I found printing to be friendlier and more intuitive. I got errors correctly, stating that my printer was running low on ink or there was a paper jam. The print UI seemed quite robust and stable.

I tried KDE4, only to be a little disappointed. KDE4 on Fedora 9 is definitely much better than it is on kubuntu. Settings are well integrated and one has control over KDE4, unlike kubuntu where the controls are still for KDE3. The reason, I was disppointed with KDE was the interactiveness and latency in terms of response. The new UI is flashy, but most of my widgets failed to work (the comic widget and the dictionary widget, for example). The rendering of gtk based applications is quite poor. Most GUI on Linux seems to use the gtk widget library and some use Qt4. Firefox, eclipse, emacs, etc do not look very nice under KDE. These are still early days for KDE4, I hope it will mature soon into something I would want to use.

OpenOffice 2.4 was pleasantly surprising. As always, they seemed to have improved integration with documents and the generated pdf's look really nice. Usability is much nicer and so is the rendering and interactiveness. I would like to give them a thumbs up for this release. The major difference I saw with respect to Ubuntu's Hardy release was that there was no Sun Logo embedded in the splash screen of OpenOffice. I need to see why Hardy has the Sun Logo embedded.

I am glad to see (this was some time back as well) that Adobe and Google now have Fedora yum repositories, which is a very good sign. I wish nvidia would provide similar repositories.

I've just started using Fedora 9, I'll blog more on it, as I experiment and play with it.

Sunday, April 27, 2008

Knuth's recent interview

Andrew Binstock recently interviewed Knuth. I would highly recommend reading the interview. It was really sad to find out that Knuth has been diagnosed with Prostate Cancer, but here are some my favourite quotations from the interview

"The success of open source code is perhaps the only thing in the computer field that hasn’t surprised me during the past several decades. But it still hasn’t reached its full potential; I believe that open-source programs will begin to be completely dominant as the economy moves more and more from products towards services, and as more and more volunteers arise to improve the code

For example, open-source code can produce thousands of binaries, tuned perfectly to the configurations of individual users, whereas commercial software usually will exist in only a few versions. A generic binary executable file must include things like inefficient "sync" instructions that are totally inappropriate for many installations; such wastage goes away when the source code is highly configurable. This should be a huge win for open source.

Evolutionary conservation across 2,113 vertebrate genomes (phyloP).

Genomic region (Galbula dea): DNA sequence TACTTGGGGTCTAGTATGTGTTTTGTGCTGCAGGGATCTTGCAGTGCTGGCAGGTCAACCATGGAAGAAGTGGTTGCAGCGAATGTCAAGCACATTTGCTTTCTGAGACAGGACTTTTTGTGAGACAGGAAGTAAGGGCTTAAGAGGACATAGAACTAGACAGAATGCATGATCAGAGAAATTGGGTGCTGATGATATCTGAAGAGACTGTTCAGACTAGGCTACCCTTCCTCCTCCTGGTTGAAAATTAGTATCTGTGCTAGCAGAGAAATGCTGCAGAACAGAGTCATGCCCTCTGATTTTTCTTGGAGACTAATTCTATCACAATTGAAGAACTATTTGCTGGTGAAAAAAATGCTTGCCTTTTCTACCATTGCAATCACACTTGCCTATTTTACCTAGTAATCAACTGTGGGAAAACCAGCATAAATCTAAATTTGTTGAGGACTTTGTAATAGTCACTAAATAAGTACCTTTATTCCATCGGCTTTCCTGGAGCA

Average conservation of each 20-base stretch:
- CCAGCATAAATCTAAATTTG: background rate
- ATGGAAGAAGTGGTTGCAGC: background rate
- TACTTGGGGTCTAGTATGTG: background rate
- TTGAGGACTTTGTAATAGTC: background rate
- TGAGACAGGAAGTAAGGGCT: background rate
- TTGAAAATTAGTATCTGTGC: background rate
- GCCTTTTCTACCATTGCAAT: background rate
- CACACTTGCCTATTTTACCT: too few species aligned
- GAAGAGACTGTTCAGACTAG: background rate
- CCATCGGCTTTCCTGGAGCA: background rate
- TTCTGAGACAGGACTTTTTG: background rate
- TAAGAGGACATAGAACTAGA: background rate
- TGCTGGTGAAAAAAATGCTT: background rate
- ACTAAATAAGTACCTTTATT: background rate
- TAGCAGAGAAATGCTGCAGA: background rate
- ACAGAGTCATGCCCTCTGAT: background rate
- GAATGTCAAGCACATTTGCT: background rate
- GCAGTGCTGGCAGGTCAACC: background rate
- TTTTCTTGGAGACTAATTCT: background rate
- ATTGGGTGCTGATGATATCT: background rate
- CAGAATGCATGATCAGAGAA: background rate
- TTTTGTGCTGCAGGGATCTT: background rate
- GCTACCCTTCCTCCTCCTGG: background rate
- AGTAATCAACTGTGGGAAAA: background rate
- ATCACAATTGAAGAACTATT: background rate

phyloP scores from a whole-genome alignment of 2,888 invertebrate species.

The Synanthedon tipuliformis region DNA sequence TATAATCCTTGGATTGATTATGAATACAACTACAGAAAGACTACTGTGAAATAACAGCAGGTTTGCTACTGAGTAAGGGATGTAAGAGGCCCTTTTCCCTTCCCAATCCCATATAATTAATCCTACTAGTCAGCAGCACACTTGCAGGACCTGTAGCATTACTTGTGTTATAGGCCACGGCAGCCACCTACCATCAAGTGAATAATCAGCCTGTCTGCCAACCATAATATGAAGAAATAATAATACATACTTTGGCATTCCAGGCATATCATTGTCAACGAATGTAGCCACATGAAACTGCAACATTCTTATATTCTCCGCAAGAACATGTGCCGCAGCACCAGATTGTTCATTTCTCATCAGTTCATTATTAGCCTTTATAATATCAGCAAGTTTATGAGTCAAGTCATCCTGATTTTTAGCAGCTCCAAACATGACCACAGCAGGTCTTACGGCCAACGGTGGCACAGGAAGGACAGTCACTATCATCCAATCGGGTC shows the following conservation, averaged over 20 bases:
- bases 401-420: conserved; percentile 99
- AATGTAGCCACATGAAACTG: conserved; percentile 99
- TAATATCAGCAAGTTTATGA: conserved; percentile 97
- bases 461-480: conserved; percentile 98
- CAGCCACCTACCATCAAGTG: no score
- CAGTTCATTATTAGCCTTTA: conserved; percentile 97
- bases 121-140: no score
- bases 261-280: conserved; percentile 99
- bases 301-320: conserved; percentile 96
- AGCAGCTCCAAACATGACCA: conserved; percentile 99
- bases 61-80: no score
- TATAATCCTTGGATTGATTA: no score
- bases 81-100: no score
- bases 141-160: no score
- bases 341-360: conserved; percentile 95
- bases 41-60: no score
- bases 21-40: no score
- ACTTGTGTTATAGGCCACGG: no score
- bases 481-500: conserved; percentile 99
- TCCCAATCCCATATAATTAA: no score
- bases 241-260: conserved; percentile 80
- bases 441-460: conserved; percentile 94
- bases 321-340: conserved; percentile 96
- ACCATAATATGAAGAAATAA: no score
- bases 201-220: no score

Yet I think that a few programs, such as Adobe Photoshop, will always be superior to competitors like the Gimp—for some reason, I really don’t know why! I’m quite willing to pay good money for really good software, if I believe that it has been produced by the best programmers."

"I might as well flame a bit about my personal unhappiness with the current trend toward multicore architecture. To me, it looks more or less like the hardware designers have run out of ideas, and that they’re trying to pass the blame for the future demise of Moore’s Law to the software writers by giving us machines that work faster only on a few key benchmarks! I won’t be surprised at all if the whole multithreading idea turns out to be a flop, worse than the "Titanium" approach that was supposed to be so terrific—until it turned out that the wished-for compilers were basically impossible to write."

"The machine I use today has dual processors. I get to use them both only when I’m running two independent jobs at the same time; that’s nice, but it happens only a few minutes every week. If I had four processors, or eight, or more, I still wouldn’t be any better off, considering the kind of work I do—even though I’m using my computer almost every day during most of the day.

So why should I be so happy about the future that hardware vendors promise? They think a magic bullet will come along to make multicores speed up my kind of work; I think it’s a pipe dream. (No—that’s the wrong metaphor! "Pipelines" actually work for me, but threads don’t. Maybe the word I want is "bubble.") From the opposite point of view, I do grant that web browsing probably will get better with multicores"

"On a positive note, I’ve been pleased to discover that the conventions of CWEB are already standard equipment within preinstalled software such as Makefiles, when I get off-the-shelf Linux these days."

"I currently use Ubuntu Linux, on a standalone laptop—it has no Internet connection. I occasionally carry flash memory drives between this machine and the Macs that I use for network surfing and graphics; but I trust my family jewels only to Linux. Incidentally, with Linux I much prefer the keyboard focus that I can get with classic FVWM to the GNOME and KDE environments that other people seem to like better. To each his own."